Based on our recent discussions – 80% of the problems that cause War Room scenarios are caused by only about 20% of problem patterns. Most of them are related to performance or architectural issues in the application or in the infrastructure that supports your application. A recent study concluded that 80% of development time is wasted with triaging and fixing problems which sum up to an estimated $60B of annual costs in the US alone. Now – whether you believe these numbers or not – if you have ever spent your evenings or weekends in a war room trying to fix yet another production problem or getting the final tasks for the release out of the door you need to change the way you develop and deploy software.
In the last weeks we had many great conversations with the DevOps community at events such as JavaOne (download slides), Star West (download slides), Web & PHP, and our Dynatrace PERFORM User Conference. We have even spoken with folks like Kevin Behr – one of the authors of The Phoenix Project. They all confirmed that these war rooms consume most of their engineering time despite their efforts of a leaner and continuous delivery model. The consensus was that DevOps needs to include a focus on performance and user experience to ensure happy and productive end users of the delivered software. But what does this mean exactly and what needs to be changed?
Cultural Shift: “Connect” your Teams
Looking at the top reasons why applications are slow, crash, or why development teams spend so much time on fixing problems rather than pushing out more changes more frequently, it is obviously that there is a disconnect between teams. Performance requirements are not well understood by all teams involved and there is no automated way to measure the success or failure of work that has been done. To fix this we have a couple of ideas that already work well for our customers. It will help you to align the goals off all teams involved in order to not end up with epic failures like the following pictures:
Extend your Requirements
The top problems show us that most problems causing issues are related to application performance and scalability issues. A best practice, therefore, is to add performance and architectural requirements to the functional requirements of your agile development tasks/stories, e.g: 100 Users must be able to execute the new search feature and get a response within 1 second. An architectural/scalability requirement would be that the application is able to scale horizontally by adding additional servers and with that handle the additional load without impacting response time.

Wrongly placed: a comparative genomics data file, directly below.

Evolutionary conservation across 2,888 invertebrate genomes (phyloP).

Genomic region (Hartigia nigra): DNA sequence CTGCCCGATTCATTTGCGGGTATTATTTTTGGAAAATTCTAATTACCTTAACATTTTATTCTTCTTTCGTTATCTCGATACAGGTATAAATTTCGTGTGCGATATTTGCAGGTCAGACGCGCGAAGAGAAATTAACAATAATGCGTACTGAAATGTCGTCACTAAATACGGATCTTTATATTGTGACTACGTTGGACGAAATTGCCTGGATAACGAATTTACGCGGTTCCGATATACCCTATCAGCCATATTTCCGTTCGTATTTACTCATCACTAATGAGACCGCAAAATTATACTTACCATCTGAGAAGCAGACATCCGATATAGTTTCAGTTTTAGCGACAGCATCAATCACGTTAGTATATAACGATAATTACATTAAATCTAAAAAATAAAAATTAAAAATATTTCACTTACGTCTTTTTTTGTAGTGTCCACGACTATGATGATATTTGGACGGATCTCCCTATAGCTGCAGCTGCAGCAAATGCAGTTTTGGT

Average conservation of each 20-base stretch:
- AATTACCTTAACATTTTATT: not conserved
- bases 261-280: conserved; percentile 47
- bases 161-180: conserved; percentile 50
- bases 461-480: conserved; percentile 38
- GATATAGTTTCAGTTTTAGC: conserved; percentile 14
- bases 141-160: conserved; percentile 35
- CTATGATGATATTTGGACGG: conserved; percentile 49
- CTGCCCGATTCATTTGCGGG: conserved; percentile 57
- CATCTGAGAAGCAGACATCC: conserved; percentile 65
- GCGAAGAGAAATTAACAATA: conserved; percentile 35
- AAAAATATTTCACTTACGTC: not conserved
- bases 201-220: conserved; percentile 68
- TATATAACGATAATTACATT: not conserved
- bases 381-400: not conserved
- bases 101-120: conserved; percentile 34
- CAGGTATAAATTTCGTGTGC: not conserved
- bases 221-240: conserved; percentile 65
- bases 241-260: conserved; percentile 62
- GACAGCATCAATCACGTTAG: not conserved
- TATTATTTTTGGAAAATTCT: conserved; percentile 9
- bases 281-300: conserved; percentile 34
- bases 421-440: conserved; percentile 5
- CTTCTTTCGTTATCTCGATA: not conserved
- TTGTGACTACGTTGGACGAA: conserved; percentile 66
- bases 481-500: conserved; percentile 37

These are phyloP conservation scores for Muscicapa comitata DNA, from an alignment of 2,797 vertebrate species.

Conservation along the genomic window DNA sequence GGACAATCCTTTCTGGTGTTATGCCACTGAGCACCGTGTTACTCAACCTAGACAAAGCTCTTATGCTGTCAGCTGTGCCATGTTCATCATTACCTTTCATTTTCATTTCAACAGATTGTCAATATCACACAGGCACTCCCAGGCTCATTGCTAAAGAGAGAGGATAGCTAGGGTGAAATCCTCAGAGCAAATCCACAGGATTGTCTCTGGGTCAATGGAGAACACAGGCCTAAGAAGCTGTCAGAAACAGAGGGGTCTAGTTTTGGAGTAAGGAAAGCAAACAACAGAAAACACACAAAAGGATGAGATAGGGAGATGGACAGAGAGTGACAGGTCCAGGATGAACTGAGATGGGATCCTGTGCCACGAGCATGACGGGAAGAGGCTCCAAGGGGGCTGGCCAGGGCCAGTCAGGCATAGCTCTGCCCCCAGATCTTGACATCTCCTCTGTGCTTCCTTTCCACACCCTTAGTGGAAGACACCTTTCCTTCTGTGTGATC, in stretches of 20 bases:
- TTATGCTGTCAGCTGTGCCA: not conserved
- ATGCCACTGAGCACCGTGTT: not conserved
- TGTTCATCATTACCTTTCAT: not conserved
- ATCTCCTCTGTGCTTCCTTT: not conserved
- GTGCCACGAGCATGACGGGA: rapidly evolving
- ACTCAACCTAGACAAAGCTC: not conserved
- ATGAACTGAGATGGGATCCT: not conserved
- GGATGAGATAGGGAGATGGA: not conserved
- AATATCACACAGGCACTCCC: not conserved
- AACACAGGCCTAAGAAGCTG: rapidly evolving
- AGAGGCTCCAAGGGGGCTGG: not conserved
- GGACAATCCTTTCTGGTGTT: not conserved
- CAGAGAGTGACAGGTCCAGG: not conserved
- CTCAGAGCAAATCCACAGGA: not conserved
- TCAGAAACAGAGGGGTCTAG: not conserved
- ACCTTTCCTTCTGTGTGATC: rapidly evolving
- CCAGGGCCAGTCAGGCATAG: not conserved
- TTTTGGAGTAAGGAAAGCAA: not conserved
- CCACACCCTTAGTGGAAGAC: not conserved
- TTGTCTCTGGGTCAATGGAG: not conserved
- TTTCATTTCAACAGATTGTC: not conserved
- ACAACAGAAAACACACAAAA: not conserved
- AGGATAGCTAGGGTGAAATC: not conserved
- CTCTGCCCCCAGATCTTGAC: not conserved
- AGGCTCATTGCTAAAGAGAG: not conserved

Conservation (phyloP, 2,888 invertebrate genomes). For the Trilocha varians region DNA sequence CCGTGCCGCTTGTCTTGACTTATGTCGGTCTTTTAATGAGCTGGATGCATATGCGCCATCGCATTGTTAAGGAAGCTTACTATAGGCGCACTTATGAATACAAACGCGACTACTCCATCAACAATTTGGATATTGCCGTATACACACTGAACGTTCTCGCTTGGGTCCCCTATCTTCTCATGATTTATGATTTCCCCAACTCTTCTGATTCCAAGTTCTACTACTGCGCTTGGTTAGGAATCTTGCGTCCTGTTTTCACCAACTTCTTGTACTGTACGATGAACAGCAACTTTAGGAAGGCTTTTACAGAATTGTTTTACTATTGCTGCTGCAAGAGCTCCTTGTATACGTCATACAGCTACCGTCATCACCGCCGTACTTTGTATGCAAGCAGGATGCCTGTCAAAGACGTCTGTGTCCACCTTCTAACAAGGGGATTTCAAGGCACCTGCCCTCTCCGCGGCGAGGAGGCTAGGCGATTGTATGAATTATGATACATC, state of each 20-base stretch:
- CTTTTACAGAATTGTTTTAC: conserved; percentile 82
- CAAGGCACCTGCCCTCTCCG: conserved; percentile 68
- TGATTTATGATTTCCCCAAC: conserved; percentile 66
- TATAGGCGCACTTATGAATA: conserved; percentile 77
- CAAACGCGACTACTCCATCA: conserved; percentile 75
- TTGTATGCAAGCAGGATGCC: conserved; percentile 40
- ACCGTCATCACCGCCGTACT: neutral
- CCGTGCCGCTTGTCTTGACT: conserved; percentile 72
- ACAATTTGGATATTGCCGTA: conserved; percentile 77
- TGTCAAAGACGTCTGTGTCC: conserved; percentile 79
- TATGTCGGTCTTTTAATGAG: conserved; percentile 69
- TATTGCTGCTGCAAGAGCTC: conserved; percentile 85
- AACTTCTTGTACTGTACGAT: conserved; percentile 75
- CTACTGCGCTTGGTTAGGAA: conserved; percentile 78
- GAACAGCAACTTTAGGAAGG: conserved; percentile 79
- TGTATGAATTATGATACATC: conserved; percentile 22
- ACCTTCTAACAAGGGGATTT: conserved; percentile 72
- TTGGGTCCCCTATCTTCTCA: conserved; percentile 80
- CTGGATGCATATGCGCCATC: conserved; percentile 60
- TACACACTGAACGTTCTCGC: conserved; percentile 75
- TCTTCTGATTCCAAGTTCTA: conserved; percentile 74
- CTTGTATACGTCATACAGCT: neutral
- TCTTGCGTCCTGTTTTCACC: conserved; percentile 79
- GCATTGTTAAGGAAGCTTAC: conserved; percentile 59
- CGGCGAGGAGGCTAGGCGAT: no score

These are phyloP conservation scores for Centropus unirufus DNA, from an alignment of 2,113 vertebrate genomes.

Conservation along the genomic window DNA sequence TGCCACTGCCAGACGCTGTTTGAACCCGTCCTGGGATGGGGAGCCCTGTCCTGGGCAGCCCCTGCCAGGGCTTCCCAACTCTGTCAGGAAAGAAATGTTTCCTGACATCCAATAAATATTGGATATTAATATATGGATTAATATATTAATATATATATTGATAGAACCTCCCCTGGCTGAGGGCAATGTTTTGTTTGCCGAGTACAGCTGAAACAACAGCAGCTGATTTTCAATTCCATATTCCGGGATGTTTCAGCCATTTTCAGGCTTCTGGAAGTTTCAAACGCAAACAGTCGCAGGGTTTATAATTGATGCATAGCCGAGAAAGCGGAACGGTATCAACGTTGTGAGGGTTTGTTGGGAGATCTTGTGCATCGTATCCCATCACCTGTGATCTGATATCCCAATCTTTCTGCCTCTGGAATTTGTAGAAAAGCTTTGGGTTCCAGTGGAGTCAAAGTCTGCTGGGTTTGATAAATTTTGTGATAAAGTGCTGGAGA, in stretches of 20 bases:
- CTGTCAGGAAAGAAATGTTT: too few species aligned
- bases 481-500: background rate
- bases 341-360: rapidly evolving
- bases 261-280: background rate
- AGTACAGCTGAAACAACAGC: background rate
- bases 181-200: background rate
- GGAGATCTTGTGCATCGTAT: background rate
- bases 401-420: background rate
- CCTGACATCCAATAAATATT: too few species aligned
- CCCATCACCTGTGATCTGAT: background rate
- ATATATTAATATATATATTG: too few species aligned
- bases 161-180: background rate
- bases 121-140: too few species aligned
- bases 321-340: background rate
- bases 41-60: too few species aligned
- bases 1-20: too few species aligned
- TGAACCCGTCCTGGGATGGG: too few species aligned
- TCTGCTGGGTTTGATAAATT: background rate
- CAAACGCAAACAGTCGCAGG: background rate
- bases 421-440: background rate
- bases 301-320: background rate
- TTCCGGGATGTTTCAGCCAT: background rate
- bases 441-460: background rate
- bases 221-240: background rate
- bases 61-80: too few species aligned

One of the reasons why these problems are not found earlier is because testability is yet another requirement that is missing when implementing new features or changes. Changes to the software often break test scripts and it is too hard for the testing teams to maintain them. That’s why testing either happens too late or is just done manually because it can’t be automated. Making developers write applications that are easier and testable (e.g: making sure that the user interface uses IDs for fields that don’t change even when the layout changes or that they do not change URL patterns or REST interfaces from build to build) increases testability and allows early on testing.
Being able to deploy an application or a new feature easily is also key in automating testing of performance, scalability, as well as optimizing the speed of deployments. Deployability is therefore another new requirement that needs to be taken into account. Developers need to help Testers and Ops to develop automated ways to deploy software components which reduces test environment setup time as well as improves time and quality for production rollouts.
When we talk about “The Wall” between the Teams (Dev, Test, Ops, Business) – most industry professionals we have conversed with understand and recognize the concept. So – these walls exist – and we have to tear them down. The best way to start is by inviting Testing and Operations to your daily development Stand-Ups. Let them listen in what you are currently working on. Invite them to your sprint reviews and planning meetings so that they see what is coming down the pipeline. Listen to their feedback and include them in tasks such as “Building an automated deployment option for feature XYZ” or “Making a new REST Interface TESTABLE”. Listen to their feedback when it comes on architectural decisions, e.g.: Which database to use or what and how to log information.